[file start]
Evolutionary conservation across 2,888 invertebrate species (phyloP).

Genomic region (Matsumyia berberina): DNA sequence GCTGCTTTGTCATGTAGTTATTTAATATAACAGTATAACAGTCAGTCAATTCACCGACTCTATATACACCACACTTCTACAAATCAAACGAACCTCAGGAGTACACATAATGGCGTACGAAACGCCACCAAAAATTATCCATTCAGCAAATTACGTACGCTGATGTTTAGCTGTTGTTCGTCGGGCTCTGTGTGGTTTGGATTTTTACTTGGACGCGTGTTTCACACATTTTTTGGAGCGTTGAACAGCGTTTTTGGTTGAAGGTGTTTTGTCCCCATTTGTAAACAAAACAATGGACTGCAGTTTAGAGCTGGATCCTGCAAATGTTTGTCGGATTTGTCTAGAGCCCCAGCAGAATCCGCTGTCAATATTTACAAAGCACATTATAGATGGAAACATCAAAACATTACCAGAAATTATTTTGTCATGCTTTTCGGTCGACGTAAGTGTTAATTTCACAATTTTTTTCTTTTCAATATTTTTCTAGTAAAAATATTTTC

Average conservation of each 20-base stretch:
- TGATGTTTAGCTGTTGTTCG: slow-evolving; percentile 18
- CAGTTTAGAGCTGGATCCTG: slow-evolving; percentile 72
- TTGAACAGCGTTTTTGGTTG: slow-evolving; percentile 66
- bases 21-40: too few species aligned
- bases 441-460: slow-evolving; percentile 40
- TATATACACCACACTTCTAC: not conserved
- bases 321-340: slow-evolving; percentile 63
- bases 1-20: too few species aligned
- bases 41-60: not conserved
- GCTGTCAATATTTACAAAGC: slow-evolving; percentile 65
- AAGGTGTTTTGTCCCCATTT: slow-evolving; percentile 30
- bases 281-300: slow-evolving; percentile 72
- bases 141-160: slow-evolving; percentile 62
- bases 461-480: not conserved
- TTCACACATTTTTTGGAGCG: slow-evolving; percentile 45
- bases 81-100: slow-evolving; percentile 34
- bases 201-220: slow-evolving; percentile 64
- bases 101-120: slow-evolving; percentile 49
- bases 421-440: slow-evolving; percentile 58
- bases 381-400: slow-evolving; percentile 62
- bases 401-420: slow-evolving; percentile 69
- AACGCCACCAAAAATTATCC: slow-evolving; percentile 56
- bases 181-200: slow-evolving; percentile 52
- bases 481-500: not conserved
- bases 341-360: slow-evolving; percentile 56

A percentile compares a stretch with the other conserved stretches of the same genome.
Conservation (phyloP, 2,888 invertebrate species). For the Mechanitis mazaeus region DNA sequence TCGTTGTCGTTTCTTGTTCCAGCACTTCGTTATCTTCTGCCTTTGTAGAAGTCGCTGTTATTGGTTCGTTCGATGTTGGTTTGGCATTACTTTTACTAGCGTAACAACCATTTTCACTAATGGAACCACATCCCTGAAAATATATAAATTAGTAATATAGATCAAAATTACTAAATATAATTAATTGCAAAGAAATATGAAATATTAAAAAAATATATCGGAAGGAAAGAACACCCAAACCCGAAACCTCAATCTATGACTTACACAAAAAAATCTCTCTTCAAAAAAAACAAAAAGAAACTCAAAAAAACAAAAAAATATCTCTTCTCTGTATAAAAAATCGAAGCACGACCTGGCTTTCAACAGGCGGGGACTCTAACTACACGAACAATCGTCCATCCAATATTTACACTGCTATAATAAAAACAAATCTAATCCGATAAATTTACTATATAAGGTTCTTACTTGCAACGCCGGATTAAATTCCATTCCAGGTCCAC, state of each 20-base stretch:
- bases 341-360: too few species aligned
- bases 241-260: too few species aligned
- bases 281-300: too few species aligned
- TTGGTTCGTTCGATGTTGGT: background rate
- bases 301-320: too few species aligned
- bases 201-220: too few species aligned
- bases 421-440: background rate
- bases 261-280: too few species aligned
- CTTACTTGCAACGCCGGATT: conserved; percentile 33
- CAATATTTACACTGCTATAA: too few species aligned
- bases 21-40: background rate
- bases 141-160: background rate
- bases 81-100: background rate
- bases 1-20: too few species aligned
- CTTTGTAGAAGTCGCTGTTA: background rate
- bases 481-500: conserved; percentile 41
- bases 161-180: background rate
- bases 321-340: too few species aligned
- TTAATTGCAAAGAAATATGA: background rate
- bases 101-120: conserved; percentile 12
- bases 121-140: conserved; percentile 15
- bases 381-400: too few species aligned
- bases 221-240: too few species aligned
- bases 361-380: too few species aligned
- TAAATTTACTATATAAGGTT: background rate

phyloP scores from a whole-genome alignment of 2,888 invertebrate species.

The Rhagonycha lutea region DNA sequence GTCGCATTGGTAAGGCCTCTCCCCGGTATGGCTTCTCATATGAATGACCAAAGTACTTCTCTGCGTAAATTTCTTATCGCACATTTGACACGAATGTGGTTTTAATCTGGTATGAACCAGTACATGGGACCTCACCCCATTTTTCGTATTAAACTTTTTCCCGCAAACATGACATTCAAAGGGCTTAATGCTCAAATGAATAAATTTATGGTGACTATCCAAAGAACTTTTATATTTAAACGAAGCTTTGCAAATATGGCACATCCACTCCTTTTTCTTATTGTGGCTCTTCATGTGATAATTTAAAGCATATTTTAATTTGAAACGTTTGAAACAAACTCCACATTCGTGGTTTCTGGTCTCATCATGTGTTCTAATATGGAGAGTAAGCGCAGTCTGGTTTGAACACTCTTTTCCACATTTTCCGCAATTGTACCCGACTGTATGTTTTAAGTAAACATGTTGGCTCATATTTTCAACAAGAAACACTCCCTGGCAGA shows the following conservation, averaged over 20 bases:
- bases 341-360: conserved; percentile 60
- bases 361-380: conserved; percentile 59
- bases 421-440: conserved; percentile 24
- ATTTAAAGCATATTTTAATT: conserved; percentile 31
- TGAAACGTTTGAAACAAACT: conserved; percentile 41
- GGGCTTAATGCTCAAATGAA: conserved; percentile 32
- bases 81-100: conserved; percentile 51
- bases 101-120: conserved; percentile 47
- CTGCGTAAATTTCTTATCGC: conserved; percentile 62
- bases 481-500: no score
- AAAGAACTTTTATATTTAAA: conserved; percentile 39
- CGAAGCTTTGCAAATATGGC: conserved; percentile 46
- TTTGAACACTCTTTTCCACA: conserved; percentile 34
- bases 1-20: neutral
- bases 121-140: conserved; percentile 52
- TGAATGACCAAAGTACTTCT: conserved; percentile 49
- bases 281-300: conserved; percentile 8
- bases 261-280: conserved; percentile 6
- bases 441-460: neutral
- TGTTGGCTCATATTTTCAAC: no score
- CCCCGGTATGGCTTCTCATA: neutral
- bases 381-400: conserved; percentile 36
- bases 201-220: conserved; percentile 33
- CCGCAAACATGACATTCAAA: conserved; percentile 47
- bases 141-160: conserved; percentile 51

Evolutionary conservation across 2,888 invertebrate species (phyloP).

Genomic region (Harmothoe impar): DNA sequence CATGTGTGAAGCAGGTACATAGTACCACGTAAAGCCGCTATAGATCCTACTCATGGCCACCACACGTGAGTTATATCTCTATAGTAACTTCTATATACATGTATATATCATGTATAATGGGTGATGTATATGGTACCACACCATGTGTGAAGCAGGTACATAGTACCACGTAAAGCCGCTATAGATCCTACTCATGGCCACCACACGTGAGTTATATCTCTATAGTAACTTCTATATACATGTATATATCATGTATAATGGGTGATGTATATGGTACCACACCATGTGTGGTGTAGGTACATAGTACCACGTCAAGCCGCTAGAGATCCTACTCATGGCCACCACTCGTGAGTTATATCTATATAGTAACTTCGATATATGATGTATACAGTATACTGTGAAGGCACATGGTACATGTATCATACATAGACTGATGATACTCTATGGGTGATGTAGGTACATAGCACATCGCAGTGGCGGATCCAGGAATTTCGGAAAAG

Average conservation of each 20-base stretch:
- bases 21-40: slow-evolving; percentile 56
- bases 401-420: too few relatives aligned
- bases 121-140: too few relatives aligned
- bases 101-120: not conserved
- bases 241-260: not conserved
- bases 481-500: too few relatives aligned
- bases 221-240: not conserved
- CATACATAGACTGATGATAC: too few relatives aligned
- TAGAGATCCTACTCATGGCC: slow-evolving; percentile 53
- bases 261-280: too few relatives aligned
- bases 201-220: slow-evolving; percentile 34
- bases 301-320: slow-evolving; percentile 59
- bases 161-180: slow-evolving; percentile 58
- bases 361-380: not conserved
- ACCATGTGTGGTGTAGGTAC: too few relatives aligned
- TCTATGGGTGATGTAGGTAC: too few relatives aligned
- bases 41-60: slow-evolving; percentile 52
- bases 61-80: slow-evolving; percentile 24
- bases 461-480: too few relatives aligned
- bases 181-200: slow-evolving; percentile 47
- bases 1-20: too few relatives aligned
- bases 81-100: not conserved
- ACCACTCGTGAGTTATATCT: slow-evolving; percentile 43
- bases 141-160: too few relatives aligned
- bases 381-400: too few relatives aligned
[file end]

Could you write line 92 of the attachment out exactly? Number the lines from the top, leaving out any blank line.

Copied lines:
- bases 221-240: not conserved